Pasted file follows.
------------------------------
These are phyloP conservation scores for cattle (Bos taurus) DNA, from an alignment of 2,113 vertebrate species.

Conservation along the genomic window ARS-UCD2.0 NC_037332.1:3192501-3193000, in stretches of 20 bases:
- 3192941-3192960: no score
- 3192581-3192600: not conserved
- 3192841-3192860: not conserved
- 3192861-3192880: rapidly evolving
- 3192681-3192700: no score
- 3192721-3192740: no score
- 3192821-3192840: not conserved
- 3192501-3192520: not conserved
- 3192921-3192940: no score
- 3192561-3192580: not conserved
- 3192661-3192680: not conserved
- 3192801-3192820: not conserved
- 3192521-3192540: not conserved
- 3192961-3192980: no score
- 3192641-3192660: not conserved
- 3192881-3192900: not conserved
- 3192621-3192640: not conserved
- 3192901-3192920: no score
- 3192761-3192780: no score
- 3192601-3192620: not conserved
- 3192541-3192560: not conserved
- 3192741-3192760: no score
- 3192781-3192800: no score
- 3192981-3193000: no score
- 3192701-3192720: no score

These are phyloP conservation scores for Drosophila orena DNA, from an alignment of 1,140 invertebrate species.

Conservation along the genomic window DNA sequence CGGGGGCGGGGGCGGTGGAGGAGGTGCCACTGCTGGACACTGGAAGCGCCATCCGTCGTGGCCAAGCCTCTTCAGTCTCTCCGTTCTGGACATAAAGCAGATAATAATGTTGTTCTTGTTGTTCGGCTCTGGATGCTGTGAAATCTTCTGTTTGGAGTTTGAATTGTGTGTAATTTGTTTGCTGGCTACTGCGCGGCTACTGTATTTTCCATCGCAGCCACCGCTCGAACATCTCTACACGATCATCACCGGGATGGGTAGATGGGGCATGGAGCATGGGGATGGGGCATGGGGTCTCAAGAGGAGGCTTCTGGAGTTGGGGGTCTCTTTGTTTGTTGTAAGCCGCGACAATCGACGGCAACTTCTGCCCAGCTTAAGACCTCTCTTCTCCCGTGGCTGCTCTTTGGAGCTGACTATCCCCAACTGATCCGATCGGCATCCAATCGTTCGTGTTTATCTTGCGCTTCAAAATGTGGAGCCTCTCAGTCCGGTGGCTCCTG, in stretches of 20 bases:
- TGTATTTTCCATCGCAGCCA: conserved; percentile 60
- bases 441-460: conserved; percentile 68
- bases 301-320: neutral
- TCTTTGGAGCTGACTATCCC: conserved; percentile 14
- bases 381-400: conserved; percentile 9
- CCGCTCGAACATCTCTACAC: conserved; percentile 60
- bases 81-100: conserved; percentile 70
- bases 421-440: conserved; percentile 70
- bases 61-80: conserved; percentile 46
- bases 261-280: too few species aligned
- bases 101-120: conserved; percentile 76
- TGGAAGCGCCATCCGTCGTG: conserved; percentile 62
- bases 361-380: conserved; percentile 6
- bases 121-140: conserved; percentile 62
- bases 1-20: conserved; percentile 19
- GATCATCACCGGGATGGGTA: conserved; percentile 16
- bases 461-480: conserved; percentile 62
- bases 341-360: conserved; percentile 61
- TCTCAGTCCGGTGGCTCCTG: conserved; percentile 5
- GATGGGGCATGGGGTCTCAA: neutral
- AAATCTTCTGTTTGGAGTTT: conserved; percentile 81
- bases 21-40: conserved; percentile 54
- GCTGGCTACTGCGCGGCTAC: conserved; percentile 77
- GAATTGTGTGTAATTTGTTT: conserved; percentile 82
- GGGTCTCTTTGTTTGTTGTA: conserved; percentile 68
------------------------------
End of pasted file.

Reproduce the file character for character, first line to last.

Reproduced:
These are phyloP conservation scores for cattle (Bos taurus) DNA, from an alignment of 2,113 vertebrate species.

Conservation along the genomic window ARS-UCD2.0 NC_037332.1:3192501-3193000, in stretches of 20 bases:
- 3192941-3192960: no score
- 3192581-3192600: not conserved
- 3192841-3192860: not conserved
- 3192861-3192880: rapidly evolving
- 3192681-3192700: no score
- 3192721-3192740: no score
- 3192821-3192840: not conserved
- 3192501-3192520: not conserved
- 3192921-3192940: no score
- 3192561-3192580: not conserved
- 3192661-3192680: not conserved
- 3192801-3192820: not conserved
- 3192521-3192540: not conserved
- 3192961-3192980: no score
- 3192641-3192660: not conserved
- 3192881-3192900: not conserved
- 3192621-3192640: not conserved
- 3192901-3192920: no score
- 3192761-3192780: no score
- 3192601-3192620: not conserved
- 3192541-3192560: not conserved
- 3192741-3192760: no score
- 3192781-3192800: no score
- 3192981-3193000: no score
- 3192701-3192720: no score

These are phyloP conservation scores for Drosophila orena DNA, from an alignment of 1,140 invertebrate species.

Conservation along the genomic window DNA sequence CGGGGGCGGGGGCGGTGGAGGAGGTGCCACTGCTGGACACTGGAAGCGCCATCCGTCGTGGCCAAGCCTCTTCAGTCTCTCCGTTCTGGACATAAAGCAGATAATAATGTTGTTCTTGTTGTTCGGCTCTGGATGCTGTGAAATCTTCTGTTTGGAGTTTGAATTGTGTGTAATTTGTTTGCTGGCTACTGCGCGGCTACTGTATTTTCCATCGCAGCCACCGCTCGAACATCTCTACACGATCATCACCGGGATGGGTAGATGGGGCATGGAGCATGGGGATGGGGCATGGGGTCTCAAGAGGAGGCTTCTGGAGTTGGGGGTCTCTTTGTTTGTTGTAAGCCGCGACAATCGACGGCAACTTCTGCCCAGCTTAAGACCTCTCTTCTCCCGTGGCTGCTCTTTGGAGCTGACTATCCCCAACTGATCCGATCGGCATCCAATCGTTCGTGTTTATCTTGCGCTTCAAAATGTGGAGCCTCTCAGTCCGGTGGCTCCTG, in stretches of 20 bases:
- TGTATTTTCCATCGCAGCCA: conserved; percentile 60
- bases 441-460: conserved; percentile 68
- bases 301-320: neutral
- TCTTTGGAGCTGACTATCCC: conserved; percentile 14
- bases 381-400: conserved; percentile 9
- CCGCTCGAACATCTCTACAC: conserved; percentile 60
- bases 81-100: conserved; percentile 70
- bases 421-440: conserved; percentile 70
- bases 61-80: conserved; percentile 46
- bases 261-280: too few species aligned
- bases 101-120: conserved; percentile 76
- TGGAAGCGCCATCCGTCGTG: conserved; percentile 62
- bases 361-380: conserved; percentile 6
- bases 121-140: conserved; percentile 62
- bases 1-20: conserved; percentile 19
- GATCATCACCGGGATGGGTA: conserved; percentile 16
- bases 461-480: conserved; percentile 62
- bases 341-360: conserved; percentile 61
- TCTCAGTCCGGTGGCTCCTG: conserved; percentile 5
- GATGGGGCATGGGGTCTCAA: neutral
- AAATCTTCTGTTTGGAGTTT: conserved; percentile 81
- bases 21-40: conserved; percentile 54
- GCTGGCTACTGCGCGGCTAC: conserved; percentile 77
- GAATTGTGTGTAATTTGTTT: conserved; percentile 82
- GGGTCTCTTTGTTTGTTGTA: conserved; percentile 68